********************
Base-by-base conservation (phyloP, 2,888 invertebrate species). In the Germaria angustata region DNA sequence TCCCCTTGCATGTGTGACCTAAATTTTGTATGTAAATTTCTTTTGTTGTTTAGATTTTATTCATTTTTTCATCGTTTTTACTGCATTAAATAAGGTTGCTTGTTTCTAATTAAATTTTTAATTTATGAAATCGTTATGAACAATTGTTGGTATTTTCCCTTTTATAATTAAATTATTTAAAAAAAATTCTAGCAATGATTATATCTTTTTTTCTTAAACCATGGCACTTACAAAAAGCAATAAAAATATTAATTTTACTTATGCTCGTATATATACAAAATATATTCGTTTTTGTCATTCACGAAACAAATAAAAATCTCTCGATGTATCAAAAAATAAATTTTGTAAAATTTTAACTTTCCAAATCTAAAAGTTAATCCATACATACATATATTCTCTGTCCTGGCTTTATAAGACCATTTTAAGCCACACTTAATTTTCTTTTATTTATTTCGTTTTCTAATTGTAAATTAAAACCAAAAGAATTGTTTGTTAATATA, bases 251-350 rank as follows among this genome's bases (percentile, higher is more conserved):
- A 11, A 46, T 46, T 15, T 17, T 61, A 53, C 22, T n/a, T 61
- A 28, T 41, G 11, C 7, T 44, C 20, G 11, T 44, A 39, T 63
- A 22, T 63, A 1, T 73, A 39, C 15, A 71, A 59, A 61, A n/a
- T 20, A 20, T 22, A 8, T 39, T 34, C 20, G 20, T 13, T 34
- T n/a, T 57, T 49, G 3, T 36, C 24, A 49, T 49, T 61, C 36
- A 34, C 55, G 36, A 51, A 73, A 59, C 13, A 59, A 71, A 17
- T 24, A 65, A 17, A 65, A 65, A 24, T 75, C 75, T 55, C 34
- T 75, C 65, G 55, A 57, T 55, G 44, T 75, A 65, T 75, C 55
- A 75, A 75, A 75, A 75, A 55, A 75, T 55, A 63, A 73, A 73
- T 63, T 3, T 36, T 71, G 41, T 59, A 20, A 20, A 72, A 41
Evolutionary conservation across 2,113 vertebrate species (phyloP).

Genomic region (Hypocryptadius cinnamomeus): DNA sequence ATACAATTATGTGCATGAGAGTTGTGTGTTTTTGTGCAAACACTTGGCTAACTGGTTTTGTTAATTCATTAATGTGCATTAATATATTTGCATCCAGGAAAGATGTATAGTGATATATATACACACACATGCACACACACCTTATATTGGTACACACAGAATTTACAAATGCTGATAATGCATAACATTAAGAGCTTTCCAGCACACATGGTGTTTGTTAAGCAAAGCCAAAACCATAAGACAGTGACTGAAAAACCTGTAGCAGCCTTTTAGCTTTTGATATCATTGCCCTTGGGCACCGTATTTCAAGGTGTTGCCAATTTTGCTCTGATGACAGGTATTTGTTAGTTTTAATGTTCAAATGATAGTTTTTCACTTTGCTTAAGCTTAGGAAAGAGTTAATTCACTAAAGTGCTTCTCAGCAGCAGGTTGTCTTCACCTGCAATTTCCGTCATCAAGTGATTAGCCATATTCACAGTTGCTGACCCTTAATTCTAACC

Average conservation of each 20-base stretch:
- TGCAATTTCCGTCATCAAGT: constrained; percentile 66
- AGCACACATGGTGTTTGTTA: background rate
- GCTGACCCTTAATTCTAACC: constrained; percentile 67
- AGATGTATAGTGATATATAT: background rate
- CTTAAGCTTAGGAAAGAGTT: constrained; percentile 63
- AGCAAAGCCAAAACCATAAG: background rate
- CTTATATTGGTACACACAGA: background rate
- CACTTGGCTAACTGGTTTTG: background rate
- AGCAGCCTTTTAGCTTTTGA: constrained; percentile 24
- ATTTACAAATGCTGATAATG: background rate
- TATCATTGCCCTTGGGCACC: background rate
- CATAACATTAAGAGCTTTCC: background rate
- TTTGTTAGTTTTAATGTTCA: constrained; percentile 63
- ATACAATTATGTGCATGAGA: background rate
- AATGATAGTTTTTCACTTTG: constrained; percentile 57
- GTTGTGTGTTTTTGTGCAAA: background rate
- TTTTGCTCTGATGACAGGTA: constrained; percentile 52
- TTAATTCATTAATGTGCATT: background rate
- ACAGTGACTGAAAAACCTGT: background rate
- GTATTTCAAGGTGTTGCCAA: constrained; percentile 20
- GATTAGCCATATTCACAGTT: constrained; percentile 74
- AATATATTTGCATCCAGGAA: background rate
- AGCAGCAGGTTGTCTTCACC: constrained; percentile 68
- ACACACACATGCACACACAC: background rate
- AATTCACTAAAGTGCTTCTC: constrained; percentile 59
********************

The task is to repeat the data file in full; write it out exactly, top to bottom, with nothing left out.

Base-by-base conservation (phyloP, 2,888 invertebrate species). In the Germaria angustata region DNA sequence TCCCCTTGCATGTGTGACCTAAATTTTGTATGTAAATTTCTTTTGTTGTTTAGATTTTATTCATTTTTTCATCGTTTTTACTGCATTAAATAAGGTTGCTTGTTTCTAATTAAATTTTTAATTTATGAAATCGTTATGAACAATTGTTGGTATTTTCCCTTTTATAATTAAATTATTTAAAAAAAATTCTAGCAATGATTATATCTTTTTTTCTTAAACCATGGCACTTACAAAAAGCAATAAAAATATTAATTTTACTTATGCTCGTATATATACAAAATATATTCGTTTTTGTCATTCACGAAACAAATAAAAATCTCTCGATGTATCAAAAAATAAATTTTGTAAAATTTTAACTTTCCAAATCTAAAAGTTAATCCATACATACATATATTCTCTGTCCTGGCTTTATAAGACCATTTTAAGCCACACTTAATTTTCTTTTATTTATTTCGTTTTCTAATTGTAAATTAAAACCAAAAGAATTGTTTGTTAATATA, bases 251-350 rank as follows among this genome's bases (percentile, higher is more conserved):
- A 11, A 46, T 46, T 15, T 17, T 61, A 53, C 22, T n/a, T 61
- A 28, T 41, G 11, C 7, T 44, C 20, G 11, T 44, A 39, T 63
- A 22, T 63, A 1, T 73, A 39, C 15, A 71, A 59, A 61, A n/a
- T 20, A 20, T 22, A 8, T 39, T 34, C 20, G 20, T 13, T 34
- T n/a, T 57, T 49, G 3, T 36, C 24, A 49, T 49, T 61, C 36
- A 34, C 55, G 36, A 51, A 73, A 59, C 13, A 59, A 71, A 17
- T 24, A 65, A 17, A 65, A 65, A 24, T 75, C 75, T 55, C 34
- T 75, C 65, G 55, A 57, T 55, G 44, T 75, A 65, T 75, C 55
- A 75, A 75, A 75, A 75, A 55, A 75, T 55, A 63, A 73, A 73
- T 63, T 3, T 36, T 71, G 41, T 59, A 20, A 20, A 72, A 41
Evolutionary conservation across 2,113 vertebrate species (phyloP).

Genomic region (Hypocryptadius cinnamomeus): DNA sequence ATACAATTATGTGCATGAGAGTTGTGTGTTTTTGTGCAAACACTTGGCTAACTGGTTTTGTTAATTCATTAATGTGCATTAATATATTTGCATCCAGGAAAGATGTATAGTGATATATATACACACACATGCACACACACCTTATATTGGTACACACAGAATTTACAAATGCTGATAATGCATAACATTAAGAGCTTTCCAGCACACATGGTGTTTGTTAAGCAAAGCCAAAACCATAAGACAGTGACTGAAAAACCTGTAGCAGCCTTTTAGCTTTTGATATCATTGCCCTTGGGCACCGTATTTCAAGGTGTTGCCAATTTTGCTCTGATGACAGGTATTTGTTAGTTTTAATGTTCAAATGATAGTTTTTCACTTTGCTTAAGCTTAGGAAAGAGTTAATTCACTAAAGTGCTTCTCAGCAGCAGGTTGTCTTCACCTGCAATTTCCGTCATCAAGTGATTAGCCATATTCACAGTTGCTGACCCTTAATTCTAACC

Average conservation of each 20-base stretch:
- TGCAATTTCCGTCATCAAGT: constrained; percentile 66
- AGCACACATGGTGTTTGTTA: background rate
- GCTGACCCTTAATTCTAACC: constrained; percentile 67
- AGATGTATAGTGATATATAT: background rate
- CTTAAGCTTAGGAAAGAGTT: constrained; percentile 63
- AGCAAAGCCAAAACCATAAG: background rate
- CTTATATTGGTACACACAGA: background rate
- CACTTGGCTAACTGGTTTTG: background rate
- AGCAGCCTTTTAGCTTTTGA: constrained; percentile 24
- ATTTACAAATGCTGATAATG: background rate
- TATCATTGCCCTTGGGCACC: background rate
- CATAACATTAAGAGCTTTCC: background rate
- TTTGTTAGTTTTAATGTTCA: constrained; percentile 63
- ATACAATTATGTGCATGAGA: background rate
- AATGATAGTTTTTCACTTTG: constrained; percentile 57
- GTTGTGTGTTTTTGTGCAAA: background rate
- TTTTGCTCTGATGACAGGTA: constrained; percentile 52
- TTAATTCATTAATGTGCATT: background rate
- ACAGTGACTGAAAAACCTGT: background rate
- GTATTTCAAGGTGTTGCCAA: constrained; percentile 20
- GATTAGCCATATTCACAGTT: constrained; percentile 74
- AATATATTTGCATCCAGGAA: background rate
- AGCAGCAGGTTGTCTTCACC: constrained; percentile 68
- ACACACACATGCACACACAC: background rate
- AATTCACTAAAGTGCTTCTC: constrained; percentile 59